No Compensation for the Coercive Sterilisation of a Romani Woman in Hungary

10 May 2003

On November 22, 2002, the Fehérgyarmat City Court ruled that the compensation claim filed by Ms A.Sz., a 30-year-old Romani woman from Szabolcs County who had been sterilised without her informed consent, was without basis. On January 2, 2001, Ms A.Sz., in her final month of pregnancy, was admitted to a hospital in Fehérgyarmat but her foetus had died due to a degenerated placenta. Upon admittance to the hospital, Ms A.Sz. received an ultrasound test, was undressed, shaved and signed several documents consenting to a caesarean section operation for the removal of her foetus. There was a hand-written amendment at the bottom of a document with Latin words which was a specific request to be sterilised, and in signing the document Ms A.Sz. consented to both operations. At the trial, three physicians testified that within seventeen minutes of her admittance, Ms A.Sz. had received her anaesthetic and both operations had been performed after Ms A.Sz. had been informed of the implications of the sterilisation procedure. However, Ms A.Sz.'s first question to the doctor after she awoke from anaesthetic was how long she had to wait to have another child. Ms A.Sz., who had only a 7th grade education, testified that she did not understand the implications of the document she had signed at the time she signed it. Ms A.Sz. also claimed that she was in a state of shock due to the loss of her baby at the time and had lost a lot of blood. However, during the trial, a handwriting expert established that Ms A.Sz. had been in a conscious state of mind when she signed the consent form. The ERRC is providing legal defense in the case, in conjunction with the Budapest-based Legal Defence Bureau for National and Ethnic Minorities (NEKI).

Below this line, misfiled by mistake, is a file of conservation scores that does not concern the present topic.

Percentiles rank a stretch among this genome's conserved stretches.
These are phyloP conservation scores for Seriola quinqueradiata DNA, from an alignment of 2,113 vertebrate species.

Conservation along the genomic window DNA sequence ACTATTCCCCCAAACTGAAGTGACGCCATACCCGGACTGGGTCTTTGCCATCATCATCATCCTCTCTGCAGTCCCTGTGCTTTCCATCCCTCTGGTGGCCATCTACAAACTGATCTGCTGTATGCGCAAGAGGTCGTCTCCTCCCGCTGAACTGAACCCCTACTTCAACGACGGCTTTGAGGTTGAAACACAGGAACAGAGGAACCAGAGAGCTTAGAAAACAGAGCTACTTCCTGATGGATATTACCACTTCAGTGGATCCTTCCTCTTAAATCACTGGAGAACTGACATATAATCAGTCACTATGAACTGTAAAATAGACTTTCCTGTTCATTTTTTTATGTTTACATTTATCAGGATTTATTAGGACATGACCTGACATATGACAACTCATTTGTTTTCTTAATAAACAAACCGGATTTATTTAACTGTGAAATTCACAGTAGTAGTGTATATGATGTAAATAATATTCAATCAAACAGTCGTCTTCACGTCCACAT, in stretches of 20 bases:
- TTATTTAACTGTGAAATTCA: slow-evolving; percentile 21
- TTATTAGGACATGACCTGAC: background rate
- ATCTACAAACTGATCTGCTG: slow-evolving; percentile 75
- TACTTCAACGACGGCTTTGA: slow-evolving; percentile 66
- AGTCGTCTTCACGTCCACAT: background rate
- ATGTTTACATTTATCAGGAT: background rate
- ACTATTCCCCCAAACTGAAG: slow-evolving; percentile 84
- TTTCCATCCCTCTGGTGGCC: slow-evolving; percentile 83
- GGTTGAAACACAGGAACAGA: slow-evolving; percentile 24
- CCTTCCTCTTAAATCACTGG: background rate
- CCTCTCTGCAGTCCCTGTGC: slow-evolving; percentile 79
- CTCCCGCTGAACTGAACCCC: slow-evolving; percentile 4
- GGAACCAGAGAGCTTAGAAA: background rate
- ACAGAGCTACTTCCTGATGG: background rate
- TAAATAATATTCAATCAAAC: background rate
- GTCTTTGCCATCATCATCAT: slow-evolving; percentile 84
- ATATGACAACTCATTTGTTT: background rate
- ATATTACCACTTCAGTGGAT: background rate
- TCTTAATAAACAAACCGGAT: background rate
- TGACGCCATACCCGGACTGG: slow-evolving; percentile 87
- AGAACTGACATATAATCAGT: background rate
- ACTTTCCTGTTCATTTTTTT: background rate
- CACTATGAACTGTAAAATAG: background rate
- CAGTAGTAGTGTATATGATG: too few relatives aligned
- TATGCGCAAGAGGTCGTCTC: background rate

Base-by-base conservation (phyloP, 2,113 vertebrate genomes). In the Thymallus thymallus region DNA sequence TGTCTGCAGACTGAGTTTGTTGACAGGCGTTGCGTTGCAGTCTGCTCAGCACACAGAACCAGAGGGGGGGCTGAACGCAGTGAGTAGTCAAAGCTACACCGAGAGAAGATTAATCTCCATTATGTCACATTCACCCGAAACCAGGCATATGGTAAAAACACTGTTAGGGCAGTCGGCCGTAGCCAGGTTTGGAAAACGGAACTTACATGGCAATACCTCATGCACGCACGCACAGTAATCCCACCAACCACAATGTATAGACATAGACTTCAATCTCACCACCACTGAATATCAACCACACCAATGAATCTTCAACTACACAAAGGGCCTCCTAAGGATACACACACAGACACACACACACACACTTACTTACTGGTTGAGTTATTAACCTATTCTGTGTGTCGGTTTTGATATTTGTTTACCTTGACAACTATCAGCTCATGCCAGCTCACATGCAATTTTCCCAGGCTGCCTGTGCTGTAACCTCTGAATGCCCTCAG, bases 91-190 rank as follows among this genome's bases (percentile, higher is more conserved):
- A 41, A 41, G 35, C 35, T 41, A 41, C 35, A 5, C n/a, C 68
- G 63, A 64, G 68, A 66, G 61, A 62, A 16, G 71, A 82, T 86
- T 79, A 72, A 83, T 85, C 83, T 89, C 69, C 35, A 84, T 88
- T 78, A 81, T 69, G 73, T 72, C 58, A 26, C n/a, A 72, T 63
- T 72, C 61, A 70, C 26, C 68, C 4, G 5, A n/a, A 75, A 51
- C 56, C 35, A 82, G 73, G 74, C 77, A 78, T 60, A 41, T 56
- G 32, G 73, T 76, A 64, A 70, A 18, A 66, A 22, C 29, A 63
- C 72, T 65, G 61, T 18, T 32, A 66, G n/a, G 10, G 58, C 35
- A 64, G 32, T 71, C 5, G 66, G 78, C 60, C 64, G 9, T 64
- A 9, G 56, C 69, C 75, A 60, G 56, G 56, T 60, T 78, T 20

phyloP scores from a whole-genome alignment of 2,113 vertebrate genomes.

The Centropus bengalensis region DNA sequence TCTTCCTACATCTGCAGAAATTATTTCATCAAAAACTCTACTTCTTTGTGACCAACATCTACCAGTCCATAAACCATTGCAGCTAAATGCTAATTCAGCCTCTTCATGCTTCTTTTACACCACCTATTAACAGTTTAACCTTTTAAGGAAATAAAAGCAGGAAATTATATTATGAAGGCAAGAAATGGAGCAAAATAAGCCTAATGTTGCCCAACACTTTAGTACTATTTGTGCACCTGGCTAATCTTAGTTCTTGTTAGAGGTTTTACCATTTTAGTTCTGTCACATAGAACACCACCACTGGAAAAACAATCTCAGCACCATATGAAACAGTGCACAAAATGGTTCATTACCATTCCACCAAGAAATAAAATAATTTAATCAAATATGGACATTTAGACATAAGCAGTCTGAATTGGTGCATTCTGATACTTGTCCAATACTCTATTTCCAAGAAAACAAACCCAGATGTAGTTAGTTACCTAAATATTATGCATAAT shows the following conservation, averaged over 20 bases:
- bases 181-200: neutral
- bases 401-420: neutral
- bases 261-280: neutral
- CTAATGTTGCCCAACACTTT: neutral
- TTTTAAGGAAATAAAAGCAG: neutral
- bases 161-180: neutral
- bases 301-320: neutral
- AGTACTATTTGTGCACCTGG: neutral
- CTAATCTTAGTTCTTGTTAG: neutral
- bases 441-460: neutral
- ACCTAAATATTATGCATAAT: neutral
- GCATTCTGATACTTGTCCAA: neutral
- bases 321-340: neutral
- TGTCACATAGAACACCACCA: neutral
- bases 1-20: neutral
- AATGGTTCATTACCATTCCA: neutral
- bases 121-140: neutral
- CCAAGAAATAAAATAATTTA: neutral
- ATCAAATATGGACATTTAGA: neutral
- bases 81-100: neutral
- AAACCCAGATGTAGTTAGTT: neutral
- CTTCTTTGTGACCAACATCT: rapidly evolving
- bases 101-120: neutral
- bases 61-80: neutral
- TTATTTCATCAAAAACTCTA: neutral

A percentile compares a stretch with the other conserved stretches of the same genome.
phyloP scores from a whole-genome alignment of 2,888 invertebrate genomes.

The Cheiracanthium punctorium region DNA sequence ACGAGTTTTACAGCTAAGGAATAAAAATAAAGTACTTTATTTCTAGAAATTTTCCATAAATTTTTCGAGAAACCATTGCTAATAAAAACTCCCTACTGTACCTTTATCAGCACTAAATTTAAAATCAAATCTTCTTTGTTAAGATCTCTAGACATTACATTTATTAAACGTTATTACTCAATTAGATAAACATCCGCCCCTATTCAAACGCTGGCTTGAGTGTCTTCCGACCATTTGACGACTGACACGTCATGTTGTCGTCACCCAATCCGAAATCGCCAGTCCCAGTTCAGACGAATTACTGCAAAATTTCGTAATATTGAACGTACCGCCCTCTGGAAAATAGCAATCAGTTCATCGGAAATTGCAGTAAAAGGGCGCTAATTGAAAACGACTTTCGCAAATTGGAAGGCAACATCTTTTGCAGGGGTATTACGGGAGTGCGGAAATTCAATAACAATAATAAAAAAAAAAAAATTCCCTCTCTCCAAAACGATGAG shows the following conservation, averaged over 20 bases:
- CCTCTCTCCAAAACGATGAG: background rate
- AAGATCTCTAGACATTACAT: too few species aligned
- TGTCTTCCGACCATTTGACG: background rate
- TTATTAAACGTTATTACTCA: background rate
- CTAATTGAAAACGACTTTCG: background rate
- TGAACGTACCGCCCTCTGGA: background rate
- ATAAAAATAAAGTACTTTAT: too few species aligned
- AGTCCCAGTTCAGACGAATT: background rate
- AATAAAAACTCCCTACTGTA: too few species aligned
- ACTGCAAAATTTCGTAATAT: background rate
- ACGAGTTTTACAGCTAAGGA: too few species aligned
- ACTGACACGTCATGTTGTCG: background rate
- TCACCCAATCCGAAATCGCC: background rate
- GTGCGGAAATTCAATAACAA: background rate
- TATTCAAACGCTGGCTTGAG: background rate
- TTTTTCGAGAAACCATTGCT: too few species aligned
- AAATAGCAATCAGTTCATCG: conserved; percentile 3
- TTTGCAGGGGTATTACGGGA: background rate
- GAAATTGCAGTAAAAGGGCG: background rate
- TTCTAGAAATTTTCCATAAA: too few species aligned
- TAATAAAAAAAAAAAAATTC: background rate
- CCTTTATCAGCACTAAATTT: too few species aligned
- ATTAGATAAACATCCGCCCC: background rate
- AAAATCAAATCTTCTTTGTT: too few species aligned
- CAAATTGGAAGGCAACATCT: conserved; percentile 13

ERRC field research indicates that sterilisation procedures are routinely offered in Hungary following a second or third caesarean section operation, due to potential complications in subsequent pregnancies. Ms A.Sz. had previously had one caesarean section operation. Ms A.Sz.'s husband was not informed about the procedure, in contravention of Hungarian law. In its verdict, the Fehérgyarmat City Court established that several provisions of the Hungarian law on Health Care had been violated, but that Ms A.Sz.'s signature on the consent form was conclusive evidence of her knowledge of the action. On the basis of this reasoning, the court refused Ms A.Sz.'s claim for damages. At the trial, a sociologist testified that Ms A.Sz.'s ethnic origin had been a deciding factor in her sterilisation, as doctors tend to lump members of ethnic groups together and make decisions for them based on their prejudices and stereotypes. On December 5, 2002, the ERRC and the NEKI filed an appeal with the Nyíregyháza Appeals Court. A first appeal hearing was held on March 20, 2003, although no decision was reached. Further information on the human rights situation of against Roma in Hungary can be found on the ERRC's Internet website at:



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